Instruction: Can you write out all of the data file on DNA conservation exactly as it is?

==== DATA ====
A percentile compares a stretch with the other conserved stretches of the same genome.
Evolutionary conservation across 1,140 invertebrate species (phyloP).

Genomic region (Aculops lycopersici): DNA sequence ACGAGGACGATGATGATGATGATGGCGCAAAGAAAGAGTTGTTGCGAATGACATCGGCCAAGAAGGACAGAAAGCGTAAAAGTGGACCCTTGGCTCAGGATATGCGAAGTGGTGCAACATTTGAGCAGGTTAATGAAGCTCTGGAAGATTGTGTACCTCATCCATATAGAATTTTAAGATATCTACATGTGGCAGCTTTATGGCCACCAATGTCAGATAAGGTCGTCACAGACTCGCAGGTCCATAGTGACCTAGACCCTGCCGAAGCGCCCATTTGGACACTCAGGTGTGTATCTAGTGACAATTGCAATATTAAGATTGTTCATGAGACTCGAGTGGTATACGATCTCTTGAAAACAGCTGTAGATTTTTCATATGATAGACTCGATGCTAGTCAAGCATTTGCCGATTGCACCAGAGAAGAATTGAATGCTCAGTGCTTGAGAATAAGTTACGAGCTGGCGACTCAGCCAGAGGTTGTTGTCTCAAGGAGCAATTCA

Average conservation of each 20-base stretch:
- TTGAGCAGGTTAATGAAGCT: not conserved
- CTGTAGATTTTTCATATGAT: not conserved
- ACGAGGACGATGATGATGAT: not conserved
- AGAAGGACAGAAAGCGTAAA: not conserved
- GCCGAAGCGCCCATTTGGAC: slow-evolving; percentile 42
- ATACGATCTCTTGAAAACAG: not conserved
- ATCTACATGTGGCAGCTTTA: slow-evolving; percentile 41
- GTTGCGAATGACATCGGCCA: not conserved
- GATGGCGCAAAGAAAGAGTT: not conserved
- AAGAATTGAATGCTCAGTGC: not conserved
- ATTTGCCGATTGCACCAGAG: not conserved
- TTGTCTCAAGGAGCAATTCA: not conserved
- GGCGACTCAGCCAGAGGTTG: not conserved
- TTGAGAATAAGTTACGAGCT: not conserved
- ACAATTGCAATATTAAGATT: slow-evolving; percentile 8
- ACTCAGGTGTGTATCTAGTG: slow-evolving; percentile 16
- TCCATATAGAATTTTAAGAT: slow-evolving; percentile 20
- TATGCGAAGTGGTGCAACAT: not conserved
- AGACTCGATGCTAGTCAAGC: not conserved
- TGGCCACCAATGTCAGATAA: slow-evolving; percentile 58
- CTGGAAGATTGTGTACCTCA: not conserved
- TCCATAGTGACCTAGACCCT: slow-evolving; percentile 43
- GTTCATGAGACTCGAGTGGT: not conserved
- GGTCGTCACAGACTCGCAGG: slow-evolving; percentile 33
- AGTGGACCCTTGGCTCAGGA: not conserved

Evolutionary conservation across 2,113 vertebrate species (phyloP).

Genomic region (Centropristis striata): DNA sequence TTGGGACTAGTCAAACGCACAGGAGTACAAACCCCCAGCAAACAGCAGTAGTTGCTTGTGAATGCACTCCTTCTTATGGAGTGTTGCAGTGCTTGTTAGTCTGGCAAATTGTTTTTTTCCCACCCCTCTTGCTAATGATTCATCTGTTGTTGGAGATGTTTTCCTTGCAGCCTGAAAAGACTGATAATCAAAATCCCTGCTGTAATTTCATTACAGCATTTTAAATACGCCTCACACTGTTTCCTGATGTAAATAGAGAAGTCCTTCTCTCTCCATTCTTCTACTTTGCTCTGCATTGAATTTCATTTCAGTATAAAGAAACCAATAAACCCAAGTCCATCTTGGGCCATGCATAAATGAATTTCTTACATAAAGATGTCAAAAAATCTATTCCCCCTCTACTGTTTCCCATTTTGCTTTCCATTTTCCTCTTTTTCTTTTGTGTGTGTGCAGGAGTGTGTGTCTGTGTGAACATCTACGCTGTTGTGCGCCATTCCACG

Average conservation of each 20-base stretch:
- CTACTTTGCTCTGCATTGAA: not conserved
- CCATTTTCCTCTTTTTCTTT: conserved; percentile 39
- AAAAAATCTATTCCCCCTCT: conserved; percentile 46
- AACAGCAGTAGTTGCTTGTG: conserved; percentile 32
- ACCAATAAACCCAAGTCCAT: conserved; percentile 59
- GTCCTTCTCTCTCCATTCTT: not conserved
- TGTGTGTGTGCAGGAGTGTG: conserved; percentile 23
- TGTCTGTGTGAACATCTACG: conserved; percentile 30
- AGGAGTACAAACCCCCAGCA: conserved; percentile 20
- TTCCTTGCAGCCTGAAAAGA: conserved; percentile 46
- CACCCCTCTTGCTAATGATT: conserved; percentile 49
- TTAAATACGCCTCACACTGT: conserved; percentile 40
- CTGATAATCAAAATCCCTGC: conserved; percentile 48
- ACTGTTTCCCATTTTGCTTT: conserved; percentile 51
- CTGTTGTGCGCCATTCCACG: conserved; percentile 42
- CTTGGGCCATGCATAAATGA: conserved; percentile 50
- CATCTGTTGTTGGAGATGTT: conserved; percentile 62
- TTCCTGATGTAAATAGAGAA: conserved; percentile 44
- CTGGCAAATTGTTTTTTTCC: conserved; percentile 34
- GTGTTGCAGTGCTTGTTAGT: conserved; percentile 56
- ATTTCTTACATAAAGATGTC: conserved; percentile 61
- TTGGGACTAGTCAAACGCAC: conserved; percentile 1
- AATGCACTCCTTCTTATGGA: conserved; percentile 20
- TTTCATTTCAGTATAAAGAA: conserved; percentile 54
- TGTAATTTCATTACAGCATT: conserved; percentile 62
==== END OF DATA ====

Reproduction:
A percentile compares a stretch with the other conserved stretches of the same genome.
Evolutionary conservation across 1,140 invertebrate species (phyloP).

Genomic region (Aculops lycopersici): DNA sequence ACGAGGACGATGATGATGATGATGGCGCAAAGAAAGAGTTGTTGCGAATGACATCGGCCAAGAAGGACAGAAAGCGTAAAAGTGGACCCTTGGCTCAGGATATGCGAAGTGGTGCAACATTTGAGCAGGTTAATGAAGCTCTGGAAGATTGTGTACCTCATCCATATAGAATTTTAAGATATCTACATGTGGCAGCTTTATGGCCACCAATGTCAGATAAGGTCGTCACAGACTCGCAGGTCCATAGTGACCTAGACCCTGCCGAAGCGCCCATTTGGACACTCAGGTGTGTATCTAGTGACAATTGCAATATTAAGATTGTTCATGAGACTCGAGTGGTATACGATCTCTTGAAAACAGCTGTAGATTTTTCATATGATAGACTCGATGCTAGTCAAGCATTTGCCGATTGCACCAGAGAAGAATTGAATGCTCAGTGCTTGAGAATAAGTTACGAGCTGGCGACTCAGCCAGAGGTTGTTGTCTCAAGGAGCAATTCA

Average conservation of each 20-base stretch:
- TTGAGCAGGTTAATGAAGCT: not conserved
- CTGTAGATTTTTCATATGAT: not conserved
- ACGAGGACGATGATGATGAT: not conserved
- AGAAGGACAGAAAGCGTAAA: not conserved
- GCCGAAGCGCCCATTTGGAC: slow-evolving; percentile 42
- ATACGATCTCTTGAAAACAG: not conserved
- ATCTACATGTGGCAGCTTTA: slow-evolving; percentile 41
- GTTGCGAATGACATCGGCCA: not conserved
- GATGGCGCAAAGAAAGAGTT: not conserved
- AAGAATTGAATGCTCAGTGC: not conserved
- ATTTGCCGATTGCACCAGAG: not conserved
- TTGTCTCAAGGAGCAATTCA: not conserved
- GGCGACTCAGCCAGAGGTTG: not conserved
- TTGAGAATAAGTTACGAGCT: not conserved
- ACAATTGCAATATTAAGATT: slow-evolving; percentile 8
- ACTCAGGTGTGTATCTAGTG: slow-evolving; percentile 16
- TCCATATAGAATTTTAAGAT: slow-evolving; percentile 20
- TATGCGAAGTGGTGCAACAT: not conserved
- AGACTCGATGCTAGTCAAGC: not conserved
- TGGCCACCAATGTCAGATAA: slow-evolving; percentile 58
- CTGGAAGATTGTGTACCTCA: not conserved
- TCCATAGTGACCTAGACCCT: slow-evolving; percentile 43
- GTTCATGAGACTCGAGTGGT: not conserved
- GGTCGTCACAGACTCGCAGG: slow-evolving; percentile 33
- AGTGGACCCTTGGCTCAGGA: not conserved

Evolutionary conservation across 2,113 vertebrate species (phyloP).

Genomic region (Centropristis striata): DNA sequence TTGGGACTAGTCAAACGCACAGGAGTACAAACCCCCAGCAAACAGCAGTAGTTGCTTGTGAATGCACTCCTTCTTATGGAGTGTTGCAGTGCTTGTTAGTCTGGCAAATTGTTTTTTTCCCACCCCTCTTGCTAATGATTCATCTGTTGTTGGAGATGTTTTCCTTGCAGCCTGAAAAGACTGATAATCAAAATCCCTGCTGTAATTTCATTACAGCATTTTAAATACGCCTCACACTGTTTCCTGATGTAAATAGAGAAGTCCTTCTCTCTCCATTCTTCTACTTTGCTCTGCATTGAATTTCATTTCAGTATAAAGAAACCAATAAACCCAAGTCCATCTTGGGCCATGCATAAATGAATTTCTTACATAAAGATGTCAAAAAATCTATTCCCCCTCTACTGTTTCCCATTTTGCTTTCCATTTTCCTCTTTTTCTTTTGTGTGTGTGCAGGAGTGTGTGTCTGTGTGAACATCTACGCTGTTGTGCGCCATTCCACG

Average conservation of each 20-base stretch:
- CTACTTTGCTCTGCATTGAA: not conserved
- CCATTTTCCTCTTTTTCTTT: conserved; percentile 39
- AAAAAATCTATTCCCCCTCT: conserved; percentile 46
- AACAGCAGTAGTTGCTTGTG: conserved; percentile 32
- ACCAATAAACCCAAGTCCAT: conserved; percentile 59
- GTCCTTCTCTCTCCATTCTT: not conserved
- TGTGTGTGTGCAGGAGTGTG: conserved; percentile 23
- TGTCTGTGTGAACATCTACG: conserved; percentile 30
- AGGAGTACAAACCCCCAGCA: conserved; percentile 20
- TTCCTTGCAGCCTGAAAAGA: conserved; percentile 46
- CACCCCTCTTGCTAATGATT: conserved; percentile 49
- TTAAATACGCCTCACACTGT: conserved; percentile 40
- CTGATAATCAAAATCCCTGC: conserved; percentile 48
- ACTGTTTCCCATTTTGCTTT: conserved; percentile 51
- CTGTTGTGCGCCATTCCACG: conserved; percentile 42
- CTTGGGCCATGCATAAATGA: conserved; percentile 50
- CATCTGTTGTTGGAGATGTT: conserved; percentile 62
- TTCCTGATGTAAATAGAGAA: conserved; percentile 44
- CTGGCAAATTGTTTTTTTCC: conserved; percentile 34
- GTGTTGCAGTGCTTGTTAGT: conserved; percentile 56
- ATTTCTTACATAAAGATGTC: conserved; percentile 61
- TTGGGACTAGTCAAACGCAC: conserved; percentile 1
- AATGCACTCCTTCTTATGGA: conserved; percentile 20
- TTTCATTTCAGTATAAAGAA: conserved; percentile 54
- TGTAATTTCATTACAGCATT: conserved; percentile 62